Wednesday, September 16, 2015

2010 Reading List

From the archive:

Since 2008 I've kept track of the books I've read and I'm happy to report that in 2010 I read 41 books, which is a substantial jump from the 25 in 2009 and the 29 in 2008.  I attribute the increase to the amount of business travel I did this year.  All the travel led to a lot of time sitting in the airport, the airplane, and the hotel in the evening where I could get some reading done.

And before we get to the books... here's a breakdown I did because I'm a nerd:
  • 26 Fiction 15 Non-Fiction
  • 29 different Authors (8 - Kage Baker, 4 David Mitchell, 2 Stephen King, 2 Joe Hill)
  • Author Nationality Breakdown: 31 American, 5 English (4 David Mitchell, 1 Jacobs), 1 Irish (Murray), 1 Canadian (Sawyer), 1 Lebanese (Talib), 1 Zimbabwe/Rhodesian (Rogers), 1 Russia (Petrushevskaya, which was also the only translated book I read)
  • 10 books by women, although 8 were by Kage Baker (Julie Klausner and Ludmilla Petrushevskaya were the other two)
  • Publish Date skewed very recent, with 14 published in 2010, 6 in 2009, 1 in 2008, 6 in 2007, 4 in 2006, 1 2005, and 2 in 2004.  The rest was 2 in 1999 and 1 each in 2001, 2000, 1997, 1990, and 1969 (the outlier here being Slaughterhouse-Five by  Kurt Vonnegut
Goals for Next Year: Seek more diversity.  More international, more women, more minorities.  Also, maybe try and read another classic or two.

Best Fiction of the Year: Despite a late charge from Paul Murray's Skippy Dies, the fiction book that captivated my imagination and sent me on a mad dash to read everything the author has written was David Mitchell's Cloud Atlas.  The book has six different stories that are nested within each other.  For example, the 1st story is in the form of a journal article that the protagonist of the 2nd story comes across.  The book is structured so that each part is abruptly stopped and you move to the second story and so on and then it picks up on the other side (I know this is confusing but  it goes 1,2,3,4,5,6,5,4,3,2,1 and when you are reading it is very fluid and totally awesome... still confused Wiki does a better job than me explaining it:  I'd recommend this book to almost anyone who enjoys a good book, with the exception of people who only like thrillers or who have short attention spans.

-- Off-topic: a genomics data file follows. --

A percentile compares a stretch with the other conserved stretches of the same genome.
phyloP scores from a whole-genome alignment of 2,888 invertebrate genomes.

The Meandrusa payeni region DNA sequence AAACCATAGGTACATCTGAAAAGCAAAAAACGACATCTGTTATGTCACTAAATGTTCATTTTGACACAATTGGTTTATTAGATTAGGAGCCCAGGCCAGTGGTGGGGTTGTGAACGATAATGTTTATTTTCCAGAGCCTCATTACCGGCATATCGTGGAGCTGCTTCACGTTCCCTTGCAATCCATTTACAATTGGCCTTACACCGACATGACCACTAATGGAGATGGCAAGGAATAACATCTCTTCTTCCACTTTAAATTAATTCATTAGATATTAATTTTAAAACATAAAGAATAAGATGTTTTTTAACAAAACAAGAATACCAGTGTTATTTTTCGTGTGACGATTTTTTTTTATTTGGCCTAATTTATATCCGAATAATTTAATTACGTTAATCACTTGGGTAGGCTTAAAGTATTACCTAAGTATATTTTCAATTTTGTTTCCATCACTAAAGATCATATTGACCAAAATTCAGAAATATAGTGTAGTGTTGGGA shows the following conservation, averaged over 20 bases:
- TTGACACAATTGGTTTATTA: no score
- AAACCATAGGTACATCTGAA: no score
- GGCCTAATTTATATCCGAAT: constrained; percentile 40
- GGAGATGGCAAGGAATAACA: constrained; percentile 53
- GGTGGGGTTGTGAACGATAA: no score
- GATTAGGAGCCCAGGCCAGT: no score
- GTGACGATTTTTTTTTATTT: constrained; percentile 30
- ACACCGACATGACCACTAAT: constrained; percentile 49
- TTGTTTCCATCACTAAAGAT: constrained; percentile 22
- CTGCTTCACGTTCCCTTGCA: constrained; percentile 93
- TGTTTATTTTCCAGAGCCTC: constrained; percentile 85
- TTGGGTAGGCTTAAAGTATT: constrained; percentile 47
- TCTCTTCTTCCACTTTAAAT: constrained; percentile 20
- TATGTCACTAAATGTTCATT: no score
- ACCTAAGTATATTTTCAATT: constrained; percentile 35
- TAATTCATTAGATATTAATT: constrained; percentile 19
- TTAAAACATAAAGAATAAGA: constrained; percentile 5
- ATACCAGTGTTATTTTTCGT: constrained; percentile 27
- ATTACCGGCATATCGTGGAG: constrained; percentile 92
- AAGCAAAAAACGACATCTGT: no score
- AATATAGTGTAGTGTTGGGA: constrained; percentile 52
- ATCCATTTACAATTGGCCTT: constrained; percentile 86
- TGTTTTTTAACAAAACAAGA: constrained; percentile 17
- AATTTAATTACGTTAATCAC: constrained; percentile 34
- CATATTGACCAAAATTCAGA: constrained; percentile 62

Best Nonfiction of the Year: Zeitoun by Dave Eggers
What happened to the Zeitoun family during the aftermath of Hurricane Katrina is both horrifying and fascinating. Eggers provides an exceptionally well written book detailing Zeitoun's efforts to help his neighbors and his "I can't believe this happened in America" ordeal after being arrested for looting.

This book truly illustrates how tenuous civil society is and how it can go to hell in a heartbeat. However, despite my empathy towards Zeitoun, I can also understand the perspective of the individuals who arrested him. The city was under a mandatory evacuation and Zeitoun was found with several other individuals, one who had 10,000 of cash on him and another (Ronnie) who may have indeed been involved in some looting. This in no way excuses the treatment Zeitoun was subjected to during his incarceration. An American citizen should never be treated like that. And it is a testament to Zeitoun's strength and character that he decided to remain in New Orleans and rebuild after this ordeal.

Also, Eggers points out the fact that while individuals were still stranded on rooftops and in their home surrounded by water, a prison was being constructed, a prison equipped with portable toilets and MREs, only a few blocks from the desperate scene at the convention center and Superdome. It's clear that, as President Bush said, the system failed New Orleans at every level of government.

Worst Fiction of the Year:
When I first heard the title of this book I thought for sure it would be great. Who isn't instantly drawn to a book that has "There Once Lived a Woman Who Tried to Kill Her Neighbor's Baby" as a title? Then I read some reviews and I was even more excited.


Maybe I was expecting too much, but I was let down. Many of the stories seemed to be VERY similar. I would say 75% of the stories had the same basic twist. The titular story was a big letdown. There were a few stories toward the end in the Requiems section that were okay, but I think they stood out because some of the others weren't as great. Perhaps something was lost in translation, but I didn't quite get was the fuss was about for this one. Other than "The Black Coat" all the stories were pretty forgettable.

Worst Non-Fiction of the Year:
I Don't Care About Your Band: What I Learned from Indie Rockers, Trust Funders, Pornographers, Felons, Faux-Sensitive Hipsters, and Other Guys I've Dated by Julie Klausner